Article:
- StartSession does a simple search for ‘’ in the text, which is a kind of shorthand bookmark I’ve been using since my early days. I find Word’s built-in ‘pick up where you left off’ is a little deficient. I also use this when I need to pause my line-by-line editing to jump around for a global consistency check, so I can find my way back and carry on. I used Word’s macro recording tools to create the Start and End Session macros.
- VisibleTrackOff4 toggles Track Changes on and off, and it changes the background to yellow when it’s off so I don’t make accidentally untracked changes.
- GoogleFetch makes fact-checking quicker, since it saves me having to tab over to my browser.
- MerriamUnabridgedFetch lets me stay on top of hyphenation, capitalisation and spelling much more easily. I mostly work with US texts.
- Sliding my scroll wheel to the left finds the next instance of something I just searched for in the text. I matched it to the built-in shortcut in Word, Shift+F4, so I didn’t have to create a macro for it.
- Sliding my scroll wheel to the right scrolls down five lines and moves the cursor back up four, which keeps the text I’m working on comfortably in the middle of the screen. I don’t remember who gave me the macro for that, possibly on the CIEP forums, but they called it TestScroll.
- Finally, EndSession types my handy little ‘’ bookmark and saves the document, ready for the next work sprint.
Here’s how that all looks mapped to the mouse buttons. The labels with an M are macros I’ve assigned.
Besides the ones mapped to my mouse, the macros I use the most often are the ones that trim down the button pushes needed to make common changes. I work with fiction, so for me, that’s mostly things like changing ‘Yes.’ She said to ‘Yes,’ she said. I use Paul Beverley’s CommaInDialogue macro to change that full stop and capital letter into a comma and lowercase letter with a single key combination (CTRL+ALT+,).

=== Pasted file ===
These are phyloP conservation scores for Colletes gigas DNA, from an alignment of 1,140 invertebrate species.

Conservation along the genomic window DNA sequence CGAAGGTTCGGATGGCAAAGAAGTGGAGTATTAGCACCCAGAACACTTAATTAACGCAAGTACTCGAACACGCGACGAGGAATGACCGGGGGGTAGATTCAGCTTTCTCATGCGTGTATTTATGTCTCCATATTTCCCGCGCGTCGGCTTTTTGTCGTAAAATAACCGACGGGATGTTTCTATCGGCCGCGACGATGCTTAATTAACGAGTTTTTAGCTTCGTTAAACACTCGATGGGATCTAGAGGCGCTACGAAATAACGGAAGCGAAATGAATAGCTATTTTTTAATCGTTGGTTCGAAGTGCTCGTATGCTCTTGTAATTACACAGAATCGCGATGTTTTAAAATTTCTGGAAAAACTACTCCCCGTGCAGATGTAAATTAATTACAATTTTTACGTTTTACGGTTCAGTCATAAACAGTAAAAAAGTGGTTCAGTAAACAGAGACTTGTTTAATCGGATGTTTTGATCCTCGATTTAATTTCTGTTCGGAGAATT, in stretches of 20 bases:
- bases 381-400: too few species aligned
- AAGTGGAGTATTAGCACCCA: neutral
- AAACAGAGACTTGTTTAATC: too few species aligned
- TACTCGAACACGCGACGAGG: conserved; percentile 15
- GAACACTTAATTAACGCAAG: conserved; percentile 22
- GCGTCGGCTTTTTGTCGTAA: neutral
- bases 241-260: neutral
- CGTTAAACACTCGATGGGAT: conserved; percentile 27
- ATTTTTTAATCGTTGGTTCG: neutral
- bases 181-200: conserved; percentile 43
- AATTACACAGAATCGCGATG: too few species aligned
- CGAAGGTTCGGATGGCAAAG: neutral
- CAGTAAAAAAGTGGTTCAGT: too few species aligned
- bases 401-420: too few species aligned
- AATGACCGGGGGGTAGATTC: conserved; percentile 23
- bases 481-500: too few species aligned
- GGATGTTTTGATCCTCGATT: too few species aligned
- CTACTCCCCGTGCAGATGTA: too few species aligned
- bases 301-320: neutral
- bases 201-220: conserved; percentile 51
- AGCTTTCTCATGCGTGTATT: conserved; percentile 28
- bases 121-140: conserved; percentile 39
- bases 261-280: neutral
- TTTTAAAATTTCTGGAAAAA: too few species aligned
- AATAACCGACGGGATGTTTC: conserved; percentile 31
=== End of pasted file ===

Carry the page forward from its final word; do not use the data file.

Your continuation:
As I explore more macros, I want to spend a little more time practising with Paul’s ‘speed editing’ macros. Minimising the time spent on repetitive little tasks means I work faster, and that makes my hourly rate go up without it costing my clients more and without sacrificing accuracy. But really, what I love most about using efficiency-boosting macros like these is that they make me feel like I’m the captain of my own spaceship. The control panel is only as complicated as I want it to be, and I can always add new magic buttons as I discover the need for them.
*I’m a freelancer. The boss is me.
About Ben Dare
Ben Dare is a Professional Member of the CIEP and copyedits/proofreads for projects on sustainable food systems and sustainable living (and almost anything else when asked nicely). Otherwise, he’s probably playing with Lego or Gravitrax, cooking, running, swimming or (regrettably) doing chores.
About Katherine Kirk
Katherine Kirk is a fiction editor who lives halfway up a volcano in Ecuador. She works on all types of fiction for adults, especially Science Fiction and Literary Fiction.
She also edits Tabletop Role-playing Game (TTRPG) content. Katherine can be found talking about macros on Twitter and Mastodon.
The Chartered Institute of Editing and Proofreading (CIEP) is a non-profit body promoting excellence in English language editing. We set and demonstrate editorial standards, and we are a community, training hub and support network for editorial professionals – the people who work to make text accurate, clear and fit for purpose.
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Posted by Harriet Power, CIEP information commissioning editor.
The views expressed here do not necessarily reflect those of the CIEP